Friday @ Cinefamily - ''The Top Japanese Films of The Last Year, If Not The Last Decade''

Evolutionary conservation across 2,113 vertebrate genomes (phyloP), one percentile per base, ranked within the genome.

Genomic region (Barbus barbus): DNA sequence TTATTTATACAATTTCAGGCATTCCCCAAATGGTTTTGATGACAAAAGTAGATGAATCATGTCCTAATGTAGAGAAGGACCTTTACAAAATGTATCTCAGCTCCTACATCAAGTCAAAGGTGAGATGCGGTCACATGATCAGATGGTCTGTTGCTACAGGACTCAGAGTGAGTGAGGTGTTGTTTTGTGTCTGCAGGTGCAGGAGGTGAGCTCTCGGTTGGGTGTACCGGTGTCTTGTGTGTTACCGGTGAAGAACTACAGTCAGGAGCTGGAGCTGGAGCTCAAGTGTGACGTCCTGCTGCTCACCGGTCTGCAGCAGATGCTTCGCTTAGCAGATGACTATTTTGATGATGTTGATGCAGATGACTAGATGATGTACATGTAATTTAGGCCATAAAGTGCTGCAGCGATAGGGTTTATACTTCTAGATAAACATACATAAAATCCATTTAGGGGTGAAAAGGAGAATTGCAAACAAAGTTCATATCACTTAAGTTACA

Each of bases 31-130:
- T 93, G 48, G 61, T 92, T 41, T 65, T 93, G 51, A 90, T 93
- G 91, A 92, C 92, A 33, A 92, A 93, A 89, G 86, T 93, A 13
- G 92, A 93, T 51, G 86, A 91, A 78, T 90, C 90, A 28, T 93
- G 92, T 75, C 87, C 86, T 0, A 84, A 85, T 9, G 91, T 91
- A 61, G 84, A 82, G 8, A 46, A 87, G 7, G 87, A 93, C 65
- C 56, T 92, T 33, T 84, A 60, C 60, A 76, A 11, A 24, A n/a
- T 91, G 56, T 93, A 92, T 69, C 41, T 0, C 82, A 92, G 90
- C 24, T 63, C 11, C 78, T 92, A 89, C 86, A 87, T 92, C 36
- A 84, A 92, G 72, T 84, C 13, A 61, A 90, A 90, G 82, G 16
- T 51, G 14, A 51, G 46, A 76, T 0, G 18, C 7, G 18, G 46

Ask yourself this question: when was the last time a movie really mattered to you, and shattered your world? Every so often, a film comes screaming out of the ether that magically reveals a larger truth about this thing we stumble through called life, and the latest cinematic salve is the unforgettable, uncategorizable, unmissable Love Exposure, the brand-new behemoth from Sion Sono (Suicide Club, Strange Circus) that gleefully tackles life's biggest issues: love, death, sex, revenge, religion and up-skirt panty photography. Winner of festival awards across the globe, and breaker of art house attendance records in Japan, Love Exposure has only been seen in the U.S. at a handful of sell-out screenings, with its initially daunting 237 minutes leaving audiences desperate for another installment. Purportedly based on the life of one Sono's friends, the film tells the epic story of Yu, a teenager who loses his Catholic faith when his mother dies and his bible-thumping priest father demands that the innocent boy confess to sins that he hasn't committed. As he manufactures sins to keep his father pleased, Yu trains in the 'art' of panchira (clandestine panty snapshots!), and all bets are off when he crosses paths with Yoko, the woman of his dreams (his "Virgin Mary"), at a streetfight. As he pursues his heart, Yu finds himself tripped up by apocalyptic religious cults, Catholic guilt and the call of pornography, and must use his love to fight his way out of darkness.